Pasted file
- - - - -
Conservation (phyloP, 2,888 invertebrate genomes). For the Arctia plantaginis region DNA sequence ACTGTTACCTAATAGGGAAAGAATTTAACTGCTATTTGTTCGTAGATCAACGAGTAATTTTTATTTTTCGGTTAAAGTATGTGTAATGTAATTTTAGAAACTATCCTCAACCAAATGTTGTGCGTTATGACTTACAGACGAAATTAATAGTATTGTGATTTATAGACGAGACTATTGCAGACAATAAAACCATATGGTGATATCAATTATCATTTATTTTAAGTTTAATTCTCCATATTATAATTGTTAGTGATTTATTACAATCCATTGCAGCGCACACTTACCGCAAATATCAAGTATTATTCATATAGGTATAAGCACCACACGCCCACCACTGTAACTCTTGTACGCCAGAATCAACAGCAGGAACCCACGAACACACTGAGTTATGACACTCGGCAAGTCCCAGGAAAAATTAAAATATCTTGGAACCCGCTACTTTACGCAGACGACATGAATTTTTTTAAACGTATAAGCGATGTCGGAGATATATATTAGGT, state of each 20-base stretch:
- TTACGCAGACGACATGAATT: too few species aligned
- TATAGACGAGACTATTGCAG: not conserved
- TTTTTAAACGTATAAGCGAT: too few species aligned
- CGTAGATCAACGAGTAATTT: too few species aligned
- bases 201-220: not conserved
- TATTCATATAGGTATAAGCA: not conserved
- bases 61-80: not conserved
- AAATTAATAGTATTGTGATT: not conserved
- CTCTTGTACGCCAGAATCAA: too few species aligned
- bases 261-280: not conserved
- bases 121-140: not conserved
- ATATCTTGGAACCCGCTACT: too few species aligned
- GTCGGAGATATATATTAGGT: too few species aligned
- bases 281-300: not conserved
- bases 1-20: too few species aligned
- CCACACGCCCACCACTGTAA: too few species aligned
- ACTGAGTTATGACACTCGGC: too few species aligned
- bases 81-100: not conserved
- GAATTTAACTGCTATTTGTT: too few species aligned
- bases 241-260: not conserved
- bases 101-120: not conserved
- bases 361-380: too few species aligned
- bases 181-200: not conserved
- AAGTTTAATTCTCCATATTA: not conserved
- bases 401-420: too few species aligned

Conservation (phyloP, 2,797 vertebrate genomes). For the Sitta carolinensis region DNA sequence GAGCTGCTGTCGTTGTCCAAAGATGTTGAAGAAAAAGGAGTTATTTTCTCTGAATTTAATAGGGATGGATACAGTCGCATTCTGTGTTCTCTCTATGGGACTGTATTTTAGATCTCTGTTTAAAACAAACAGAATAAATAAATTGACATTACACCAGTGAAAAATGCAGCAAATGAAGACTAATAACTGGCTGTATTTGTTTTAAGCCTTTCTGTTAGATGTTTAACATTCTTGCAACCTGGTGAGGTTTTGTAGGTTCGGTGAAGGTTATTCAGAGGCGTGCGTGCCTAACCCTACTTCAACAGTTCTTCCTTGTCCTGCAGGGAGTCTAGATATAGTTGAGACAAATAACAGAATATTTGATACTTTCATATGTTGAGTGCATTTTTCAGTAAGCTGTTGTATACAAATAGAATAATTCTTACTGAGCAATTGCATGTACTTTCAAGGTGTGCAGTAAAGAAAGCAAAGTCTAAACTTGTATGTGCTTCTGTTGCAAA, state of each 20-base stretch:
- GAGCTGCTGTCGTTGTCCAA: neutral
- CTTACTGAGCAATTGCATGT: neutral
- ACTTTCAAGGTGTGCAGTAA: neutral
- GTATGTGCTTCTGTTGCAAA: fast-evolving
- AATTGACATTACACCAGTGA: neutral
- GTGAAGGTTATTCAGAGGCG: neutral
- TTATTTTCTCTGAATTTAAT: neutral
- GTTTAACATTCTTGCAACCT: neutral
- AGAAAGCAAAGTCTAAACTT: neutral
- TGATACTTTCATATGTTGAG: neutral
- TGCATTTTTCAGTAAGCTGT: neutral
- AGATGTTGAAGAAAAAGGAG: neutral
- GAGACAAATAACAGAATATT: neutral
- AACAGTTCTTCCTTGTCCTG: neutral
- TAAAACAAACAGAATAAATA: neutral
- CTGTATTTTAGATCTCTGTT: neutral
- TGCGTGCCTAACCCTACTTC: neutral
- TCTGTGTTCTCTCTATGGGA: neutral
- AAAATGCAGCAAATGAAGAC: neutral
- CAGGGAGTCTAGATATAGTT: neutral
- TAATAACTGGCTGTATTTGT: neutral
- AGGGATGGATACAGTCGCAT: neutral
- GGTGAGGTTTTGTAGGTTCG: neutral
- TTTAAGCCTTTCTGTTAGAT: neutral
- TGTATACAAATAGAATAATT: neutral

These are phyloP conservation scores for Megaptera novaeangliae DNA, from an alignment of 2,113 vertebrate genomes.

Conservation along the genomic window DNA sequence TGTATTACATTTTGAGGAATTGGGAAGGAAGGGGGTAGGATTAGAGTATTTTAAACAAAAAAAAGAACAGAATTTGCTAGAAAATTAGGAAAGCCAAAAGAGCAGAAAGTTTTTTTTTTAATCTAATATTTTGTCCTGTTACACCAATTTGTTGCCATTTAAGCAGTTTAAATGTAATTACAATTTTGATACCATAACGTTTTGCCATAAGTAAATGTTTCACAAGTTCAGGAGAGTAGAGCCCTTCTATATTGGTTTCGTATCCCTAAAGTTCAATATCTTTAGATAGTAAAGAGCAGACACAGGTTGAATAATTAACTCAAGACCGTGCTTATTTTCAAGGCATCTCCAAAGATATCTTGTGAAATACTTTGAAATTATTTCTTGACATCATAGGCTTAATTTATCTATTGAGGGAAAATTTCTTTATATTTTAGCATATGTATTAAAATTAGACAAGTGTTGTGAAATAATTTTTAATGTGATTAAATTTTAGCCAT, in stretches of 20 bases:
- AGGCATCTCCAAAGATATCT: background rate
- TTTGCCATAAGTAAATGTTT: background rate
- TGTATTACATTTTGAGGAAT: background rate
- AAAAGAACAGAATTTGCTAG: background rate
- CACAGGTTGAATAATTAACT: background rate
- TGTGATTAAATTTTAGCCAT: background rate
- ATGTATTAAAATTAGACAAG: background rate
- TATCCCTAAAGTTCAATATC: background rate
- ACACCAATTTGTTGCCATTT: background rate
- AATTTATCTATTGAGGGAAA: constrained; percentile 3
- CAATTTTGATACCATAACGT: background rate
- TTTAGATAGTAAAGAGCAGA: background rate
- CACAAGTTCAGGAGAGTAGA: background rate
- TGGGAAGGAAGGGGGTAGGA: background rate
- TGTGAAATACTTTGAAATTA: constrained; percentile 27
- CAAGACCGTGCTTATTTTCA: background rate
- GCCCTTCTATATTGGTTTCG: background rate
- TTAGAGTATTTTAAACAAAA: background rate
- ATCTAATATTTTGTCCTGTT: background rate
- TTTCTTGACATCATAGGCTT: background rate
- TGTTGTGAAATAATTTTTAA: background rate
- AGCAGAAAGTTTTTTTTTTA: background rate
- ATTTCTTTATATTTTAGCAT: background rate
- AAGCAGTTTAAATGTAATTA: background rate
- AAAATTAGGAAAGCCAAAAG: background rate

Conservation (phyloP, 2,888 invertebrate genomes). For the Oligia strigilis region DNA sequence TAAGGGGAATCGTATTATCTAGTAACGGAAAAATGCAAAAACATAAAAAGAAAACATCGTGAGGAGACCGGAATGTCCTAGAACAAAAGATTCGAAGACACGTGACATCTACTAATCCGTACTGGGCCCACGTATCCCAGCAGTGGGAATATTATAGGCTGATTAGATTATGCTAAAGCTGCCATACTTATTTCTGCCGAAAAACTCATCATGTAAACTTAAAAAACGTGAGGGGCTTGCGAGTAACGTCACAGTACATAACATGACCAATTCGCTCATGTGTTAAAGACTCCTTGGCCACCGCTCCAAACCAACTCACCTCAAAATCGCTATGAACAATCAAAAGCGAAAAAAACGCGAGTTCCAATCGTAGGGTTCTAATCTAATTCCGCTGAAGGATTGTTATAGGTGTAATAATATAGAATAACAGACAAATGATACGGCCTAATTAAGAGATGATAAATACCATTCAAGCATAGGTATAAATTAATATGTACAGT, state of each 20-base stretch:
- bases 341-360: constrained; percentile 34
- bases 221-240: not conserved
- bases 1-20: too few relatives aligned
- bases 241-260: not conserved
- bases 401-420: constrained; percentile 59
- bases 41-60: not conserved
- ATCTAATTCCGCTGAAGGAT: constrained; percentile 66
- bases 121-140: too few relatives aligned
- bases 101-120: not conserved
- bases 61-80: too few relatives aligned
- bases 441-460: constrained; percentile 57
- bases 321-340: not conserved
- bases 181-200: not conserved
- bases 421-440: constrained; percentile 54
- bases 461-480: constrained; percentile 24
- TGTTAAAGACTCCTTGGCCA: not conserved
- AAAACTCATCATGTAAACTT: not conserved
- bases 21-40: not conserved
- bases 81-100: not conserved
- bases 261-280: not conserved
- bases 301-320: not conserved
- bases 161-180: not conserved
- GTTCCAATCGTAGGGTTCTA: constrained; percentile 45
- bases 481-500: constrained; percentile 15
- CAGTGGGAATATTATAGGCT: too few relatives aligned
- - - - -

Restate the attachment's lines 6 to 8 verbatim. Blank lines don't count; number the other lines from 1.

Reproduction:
- bases 201-220: not conserved
- TATTCATATAGGTATAAGCA: not conserved
- bases 61-80: not conserved